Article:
Giving criminals ‘paws’

Officer Michael Combs and Ygor, a 16-month-old, Belgian Malinois, make up the London Police Department’s first K-9 unit.

(Posted Nov. 26, 2017)

By Kristy Zurbrick, Madison Editor

Officer Michael Combs and an energetic dog whose name means “warrior of peace” are making history as the London Police Department’s first K-9 unit.

“Ygor,” a 16-month-old Belgian Malinois, spent five weeks at Gold Shield Canine Training in Blacklick, Ohio, before joining Combs for another six weeks of handler training. The duo earned certification from the Ohio Peace Officer Training Academy on Nov. 8.

“This is something I’ve felt the city has needed for a long time,” said Combs, a 10-year member of London’s police force.

London Mayor Patrick Closser and Police Chief Glenn Nicol thought so, too, and pushed to make it happen.

“We knew that it would be a great asset for the city,” Closser said.

Nicol said a K-9 unit enhances the department’s response capabilities, from crowd control and deterrence to detection of illegal substances.

“It’s another tool for us,” he said.

Ygor is trained to sniff out drugs, conduct building, area and article searches, track missing persons, and apprehend suspects. Combs is trained to issue commands–in Czech, Dutch, German and English–and interpret Ygor’s responses to stimuli in various scenarios.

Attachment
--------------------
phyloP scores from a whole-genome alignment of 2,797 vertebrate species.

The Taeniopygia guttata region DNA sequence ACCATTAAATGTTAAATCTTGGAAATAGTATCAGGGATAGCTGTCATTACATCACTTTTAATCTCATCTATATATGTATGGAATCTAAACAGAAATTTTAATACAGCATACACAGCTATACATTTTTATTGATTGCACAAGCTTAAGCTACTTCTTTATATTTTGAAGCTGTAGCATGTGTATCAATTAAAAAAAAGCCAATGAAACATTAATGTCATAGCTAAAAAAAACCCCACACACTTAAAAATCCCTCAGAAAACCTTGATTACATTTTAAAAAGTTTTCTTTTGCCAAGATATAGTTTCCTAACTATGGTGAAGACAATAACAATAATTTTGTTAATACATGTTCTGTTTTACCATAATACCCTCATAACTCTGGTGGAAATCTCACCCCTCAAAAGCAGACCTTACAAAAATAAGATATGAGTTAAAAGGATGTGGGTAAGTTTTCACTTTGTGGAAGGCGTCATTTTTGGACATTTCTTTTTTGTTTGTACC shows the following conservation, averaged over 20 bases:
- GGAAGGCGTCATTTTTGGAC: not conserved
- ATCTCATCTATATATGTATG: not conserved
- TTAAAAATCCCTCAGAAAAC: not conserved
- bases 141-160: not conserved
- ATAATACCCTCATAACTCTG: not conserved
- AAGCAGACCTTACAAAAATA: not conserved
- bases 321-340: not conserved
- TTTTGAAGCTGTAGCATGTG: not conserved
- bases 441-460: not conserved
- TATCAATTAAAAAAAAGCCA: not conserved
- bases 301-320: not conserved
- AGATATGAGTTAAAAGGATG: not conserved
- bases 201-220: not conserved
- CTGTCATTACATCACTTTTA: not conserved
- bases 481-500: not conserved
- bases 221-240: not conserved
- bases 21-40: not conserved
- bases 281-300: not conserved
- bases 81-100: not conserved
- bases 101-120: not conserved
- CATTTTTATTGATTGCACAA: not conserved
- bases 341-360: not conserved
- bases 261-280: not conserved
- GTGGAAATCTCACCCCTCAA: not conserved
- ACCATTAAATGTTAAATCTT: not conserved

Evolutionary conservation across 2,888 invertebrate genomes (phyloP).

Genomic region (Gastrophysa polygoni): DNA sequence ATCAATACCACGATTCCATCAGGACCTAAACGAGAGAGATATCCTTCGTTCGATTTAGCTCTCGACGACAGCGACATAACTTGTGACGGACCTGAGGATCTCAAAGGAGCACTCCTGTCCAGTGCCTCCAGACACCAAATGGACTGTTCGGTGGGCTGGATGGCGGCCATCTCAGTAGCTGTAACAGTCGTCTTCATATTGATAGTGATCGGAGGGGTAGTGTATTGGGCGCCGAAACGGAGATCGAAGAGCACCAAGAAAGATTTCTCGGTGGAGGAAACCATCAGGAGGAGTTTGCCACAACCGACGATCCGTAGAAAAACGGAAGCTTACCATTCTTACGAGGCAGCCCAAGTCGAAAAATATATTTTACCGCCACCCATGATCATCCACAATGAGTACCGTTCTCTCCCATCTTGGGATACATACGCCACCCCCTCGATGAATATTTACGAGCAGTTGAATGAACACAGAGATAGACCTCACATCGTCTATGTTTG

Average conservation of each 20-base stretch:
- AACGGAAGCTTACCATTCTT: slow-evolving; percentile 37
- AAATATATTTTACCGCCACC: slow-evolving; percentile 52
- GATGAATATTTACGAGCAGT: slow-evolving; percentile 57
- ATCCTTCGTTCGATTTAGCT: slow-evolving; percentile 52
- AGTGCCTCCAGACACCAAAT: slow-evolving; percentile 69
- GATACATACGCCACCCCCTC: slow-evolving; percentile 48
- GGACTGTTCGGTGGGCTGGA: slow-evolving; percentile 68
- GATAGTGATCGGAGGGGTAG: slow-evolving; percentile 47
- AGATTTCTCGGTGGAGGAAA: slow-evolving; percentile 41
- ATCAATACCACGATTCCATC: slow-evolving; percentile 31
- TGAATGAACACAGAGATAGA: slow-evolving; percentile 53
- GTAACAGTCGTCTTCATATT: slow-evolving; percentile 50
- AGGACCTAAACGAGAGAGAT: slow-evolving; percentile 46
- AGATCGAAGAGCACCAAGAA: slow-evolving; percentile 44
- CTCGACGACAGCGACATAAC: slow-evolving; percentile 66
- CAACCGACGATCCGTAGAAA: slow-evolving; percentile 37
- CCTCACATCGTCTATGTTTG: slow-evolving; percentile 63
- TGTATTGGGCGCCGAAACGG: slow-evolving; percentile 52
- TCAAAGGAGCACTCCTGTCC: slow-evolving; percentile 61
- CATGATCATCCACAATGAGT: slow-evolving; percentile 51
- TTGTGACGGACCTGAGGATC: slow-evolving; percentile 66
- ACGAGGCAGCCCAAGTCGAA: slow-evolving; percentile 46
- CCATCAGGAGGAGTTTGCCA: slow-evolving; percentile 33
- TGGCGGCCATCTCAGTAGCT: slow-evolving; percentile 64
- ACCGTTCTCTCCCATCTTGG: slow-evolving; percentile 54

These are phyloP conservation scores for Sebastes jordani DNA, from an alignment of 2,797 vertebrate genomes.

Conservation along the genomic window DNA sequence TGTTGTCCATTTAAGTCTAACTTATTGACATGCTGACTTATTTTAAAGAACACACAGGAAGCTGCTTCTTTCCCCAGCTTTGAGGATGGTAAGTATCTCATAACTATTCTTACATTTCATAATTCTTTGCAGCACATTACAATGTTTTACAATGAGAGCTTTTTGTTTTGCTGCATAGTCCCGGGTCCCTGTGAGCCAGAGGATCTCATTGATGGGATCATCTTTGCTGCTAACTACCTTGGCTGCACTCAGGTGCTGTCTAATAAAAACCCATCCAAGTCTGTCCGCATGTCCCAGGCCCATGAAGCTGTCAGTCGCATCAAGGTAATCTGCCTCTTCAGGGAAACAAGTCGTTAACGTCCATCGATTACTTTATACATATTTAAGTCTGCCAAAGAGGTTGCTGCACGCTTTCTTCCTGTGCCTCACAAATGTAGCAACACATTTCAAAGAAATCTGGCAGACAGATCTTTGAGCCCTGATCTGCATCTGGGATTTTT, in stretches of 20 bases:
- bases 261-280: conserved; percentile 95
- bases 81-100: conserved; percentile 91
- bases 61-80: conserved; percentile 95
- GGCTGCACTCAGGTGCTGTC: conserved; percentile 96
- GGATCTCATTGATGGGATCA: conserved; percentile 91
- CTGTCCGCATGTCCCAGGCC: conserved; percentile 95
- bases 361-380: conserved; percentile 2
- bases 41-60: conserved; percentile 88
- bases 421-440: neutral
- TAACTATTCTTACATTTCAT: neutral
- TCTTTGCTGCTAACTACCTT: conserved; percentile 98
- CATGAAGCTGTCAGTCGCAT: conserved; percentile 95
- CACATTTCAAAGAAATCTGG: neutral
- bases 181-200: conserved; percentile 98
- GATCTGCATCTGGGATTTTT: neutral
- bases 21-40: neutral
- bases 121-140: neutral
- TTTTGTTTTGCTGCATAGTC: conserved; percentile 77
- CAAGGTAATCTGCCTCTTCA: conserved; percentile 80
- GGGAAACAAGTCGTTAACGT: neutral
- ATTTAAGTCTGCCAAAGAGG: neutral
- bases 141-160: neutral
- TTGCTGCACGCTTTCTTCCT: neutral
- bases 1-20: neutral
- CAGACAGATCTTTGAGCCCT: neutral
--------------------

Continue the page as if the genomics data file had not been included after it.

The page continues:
The partnership requires a close bond, one the team initiated during training and will strengthen in ongoing weekly trainings, on the job, and even off the job.

“The dog comes home with me,” Combs said. “He gets along with my other dog (a 9-year-old Weimaraner) and with my family even better.”

Combs said Ygor knows the difference between work and play.

“He has a more focused demeanor in the cruiser. At home, his tongue is always hanging out and he’s breathing hard, wanting to play all the time.”

The department conducted a selection process to determine who would be named to the K-9 unit as Ygor’s handler. Several officers applied.

“It was a tough decision,” Nicol said. “It’s also a big commitment for Officer Combs and his family.”

Combs said he welcomes the commitment, proud that he and Ygor are a first for the department.

“I’m very glad to have him as a companion and a partner,” he said.

The cost to establish London’s K-9 unit was approximately $64,500–$14,500 for the dog and training and $50,000 to purchase and equip a cruiser. Using money confiscated in Ohio State Highway Patrol drug busts, the Madison County Prosecutor’s Office covered the expenses to outfit the cruiser. City capital budget funding covered the remaining costs.

The K-9 unit is not only an asset to London, Nicol said, but is available on a mutual aid basis to other agencies. Combs and Ygor have already assisted with a building search during a lock-down drill at Tolles Career and Technical Center in Plain City.

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